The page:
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Small business owners need a bank or credit union partner. In major metropolitan areas, where you have many financial institutions to choose from, the process of picking one can feel overwhelming. In smaller cities, where your options are more limited, identifying the best bank for your business can feel frustrating. However, you must choose a bank. We all know what an aggravation it is to change banks so you’d prefer to pick one you can remain with for several years.
Shelly, the owner of a small confection company, complained about her banker: “He’s always friendly and responsive to my questions, but he changes the subject when I want to discuss a loan for business expansion.” This occurred a few times and seemed odd since her business is doing well and she considers herself a “good customer” of the bank. She asked a few members of her Rotary Club if they knew why this subject-change was happening and discovered her bank has an unwritten policy to never lend money to a food related business. This is information she should have known before selecting a bank.
A friend, who works as an outsourced chief financial officer for start-ups, told me he’s realized most of his clients see banks as generic products and think one is the same as another. Banks differ extensively. You want to find the perfect one for your company.
Consider these points when choosing a small business bank:
Does the Bank or Credit Union Provide the Services You Need?
Make a list of every requirement for your business.
Merchant card account
Commercial credit cards
Small Business Administration loans
Other business loans
You can find business services on bank websites. Check off your list for each bank you’re considering. This will narrow your perspective candidates. Also, evaluate credit unions, which often offer business banking services although they don’t always post the information on their websites. Call larger credit unions in your area to ask about business services. Sometimes their fees are far lower than banks.
Compare Fees for Each Service
After narrowing the number of banks by services offered, set appointments to meet with an officer who handles small business accounts at each bank you’re interested in. Business banking charges differ from personal account costs. It is critical for you to be realistic about the size and frequency of your deposits. If you’ll deposit hundreds of checks each month, you don’t want to pay a deposit charge for every check. Do you need to accept or send numerous wire transfers? During an accounting audit, a small import-export firm discovered their bank was charging $40.00 for every wire transfer. These charges added up to thousands of dollars during a year. The bank refused to reduce the fee. They found a new bank, which does not charge for wire transfers or many other services they paid for previously.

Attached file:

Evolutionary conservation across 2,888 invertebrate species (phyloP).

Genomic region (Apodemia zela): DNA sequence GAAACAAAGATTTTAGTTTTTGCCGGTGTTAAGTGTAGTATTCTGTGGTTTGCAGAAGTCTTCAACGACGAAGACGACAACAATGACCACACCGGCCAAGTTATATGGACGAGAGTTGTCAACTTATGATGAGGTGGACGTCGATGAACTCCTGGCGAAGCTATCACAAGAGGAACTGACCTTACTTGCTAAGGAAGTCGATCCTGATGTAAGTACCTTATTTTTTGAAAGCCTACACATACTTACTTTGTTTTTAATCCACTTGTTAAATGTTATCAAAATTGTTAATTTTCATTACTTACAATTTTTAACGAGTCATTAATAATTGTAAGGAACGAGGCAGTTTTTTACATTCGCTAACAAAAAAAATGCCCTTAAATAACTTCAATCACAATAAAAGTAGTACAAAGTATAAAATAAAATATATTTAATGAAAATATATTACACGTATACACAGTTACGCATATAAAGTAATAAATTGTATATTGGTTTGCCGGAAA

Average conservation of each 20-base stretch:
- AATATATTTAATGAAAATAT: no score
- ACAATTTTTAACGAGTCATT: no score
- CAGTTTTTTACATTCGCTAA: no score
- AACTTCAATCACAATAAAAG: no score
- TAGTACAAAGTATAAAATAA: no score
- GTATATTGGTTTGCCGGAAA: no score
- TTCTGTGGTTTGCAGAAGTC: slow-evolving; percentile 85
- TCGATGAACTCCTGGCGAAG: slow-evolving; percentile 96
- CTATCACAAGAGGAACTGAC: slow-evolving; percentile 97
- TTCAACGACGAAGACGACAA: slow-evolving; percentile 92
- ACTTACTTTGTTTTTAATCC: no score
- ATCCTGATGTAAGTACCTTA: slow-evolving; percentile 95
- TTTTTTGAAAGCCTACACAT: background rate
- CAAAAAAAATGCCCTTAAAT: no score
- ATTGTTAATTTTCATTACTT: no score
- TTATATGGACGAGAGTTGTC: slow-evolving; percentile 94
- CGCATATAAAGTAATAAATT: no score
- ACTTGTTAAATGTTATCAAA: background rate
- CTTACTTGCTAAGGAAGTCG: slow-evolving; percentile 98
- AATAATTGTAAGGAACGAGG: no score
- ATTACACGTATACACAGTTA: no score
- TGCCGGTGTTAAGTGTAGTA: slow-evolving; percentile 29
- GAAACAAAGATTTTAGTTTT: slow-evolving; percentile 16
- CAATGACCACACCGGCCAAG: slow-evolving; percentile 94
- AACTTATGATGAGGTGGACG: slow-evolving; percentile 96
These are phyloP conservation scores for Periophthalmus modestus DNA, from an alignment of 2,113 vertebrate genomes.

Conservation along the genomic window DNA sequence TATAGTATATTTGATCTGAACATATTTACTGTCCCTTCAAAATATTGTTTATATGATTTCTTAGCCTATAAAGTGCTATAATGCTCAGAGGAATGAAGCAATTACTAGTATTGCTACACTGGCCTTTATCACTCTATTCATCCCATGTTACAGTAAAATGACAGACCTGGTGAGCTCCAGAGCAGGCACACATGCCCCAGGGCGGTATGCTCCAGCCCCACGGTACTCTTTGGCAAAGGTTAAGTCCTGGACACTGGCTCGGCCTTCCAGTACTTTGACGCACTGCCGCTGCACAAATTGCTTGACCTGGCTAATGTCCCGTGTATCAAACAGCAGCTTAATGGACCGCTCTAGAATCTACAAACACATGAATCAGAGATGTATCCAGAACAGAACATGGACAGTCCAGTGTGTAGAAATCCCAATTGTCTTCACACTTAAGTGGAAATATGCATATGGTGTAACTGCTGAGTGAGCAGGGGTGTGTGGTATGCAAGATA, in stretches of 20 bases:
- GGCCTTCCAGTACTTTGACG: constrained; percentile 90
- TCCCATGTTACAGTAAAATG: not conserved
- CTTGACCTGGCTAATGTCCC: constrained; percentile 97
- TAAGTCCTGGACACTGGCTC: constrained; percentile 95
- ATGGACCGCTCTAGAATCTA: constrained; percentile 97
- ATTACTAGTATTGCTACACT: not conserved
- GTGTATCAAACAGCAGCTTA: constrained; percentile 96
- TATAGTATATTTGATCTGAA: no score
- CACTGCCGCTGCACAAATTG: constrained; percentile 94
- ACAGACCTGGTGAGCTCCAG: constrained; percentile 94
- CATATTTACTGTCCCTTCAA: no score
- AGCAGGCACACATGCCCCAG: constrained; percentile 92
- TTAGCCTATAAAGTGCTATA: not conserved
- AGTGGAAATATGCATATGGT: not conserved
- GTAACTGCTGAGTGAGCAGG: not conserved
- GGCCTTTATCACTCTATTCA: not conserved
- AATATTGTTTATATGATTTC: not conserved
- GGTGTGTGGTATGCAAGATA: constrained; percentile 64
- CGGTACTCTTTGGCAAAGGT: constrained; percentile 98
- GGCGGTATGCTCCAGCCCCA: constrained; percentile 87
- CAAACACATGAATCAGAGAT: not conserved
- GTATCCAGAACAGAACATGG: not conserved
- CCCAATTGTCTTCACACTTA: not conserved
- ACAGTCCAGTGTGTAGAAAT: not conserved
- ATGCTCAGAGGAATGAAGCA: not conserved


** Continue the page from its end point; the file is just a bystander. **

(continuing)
Banks charge various percentages for merchant credit card services. If most customers will charge their purchases, a difference of one or two percent can add up to a significant sum of money over time, or if you’re selling large ticket items.
You want your bank to customize a package of services to meet your individual needs. Take the time to add up all potential monthly fees. As one entrepreneur told me, “Last year, my bank fees added up to the exact amount of money I needed to show an acceptable profit. I changed banks.”
Plan for the Future
While you assess services and fees for your business today, also think about your plans over the next five years. Make a list of services you anticipate needing. If you can establish a relationship with a bank or credit union, which will provide your business with options you’ll need in the years ahead, a partner-banker can be an extraordinary asset for your enterprise as you grow.
Look for Compatibility
Ask other entrepreneurs about their experiences with financial institutions you’re considering. In addition to meeting your business needs, to build a partnership with your bank or credit union you need to experience rapport with your banker. During my career, I’ve lived in several cities. As a result, I’ve opened bank accounts in various locations. Some banks felt welcoming and comfortable when I walked in the door while others seemed cold and unfriendly. We’re all attracted to different attributes in people. Pick a bank or credit union where you feel at ease and welcome, where employees are happy to see you and to conduct business with you.
Your banker can be one of your strongest allies. Many community banks, smaller regional banks, and credit unions have continued to loan money to small businesses throughout the current credit crisis. Take the time you need to carefully consider your requirements, options, solutions, and emotional comfort. Forge a relationship with your bank or credit union, which will help you achieve your goals.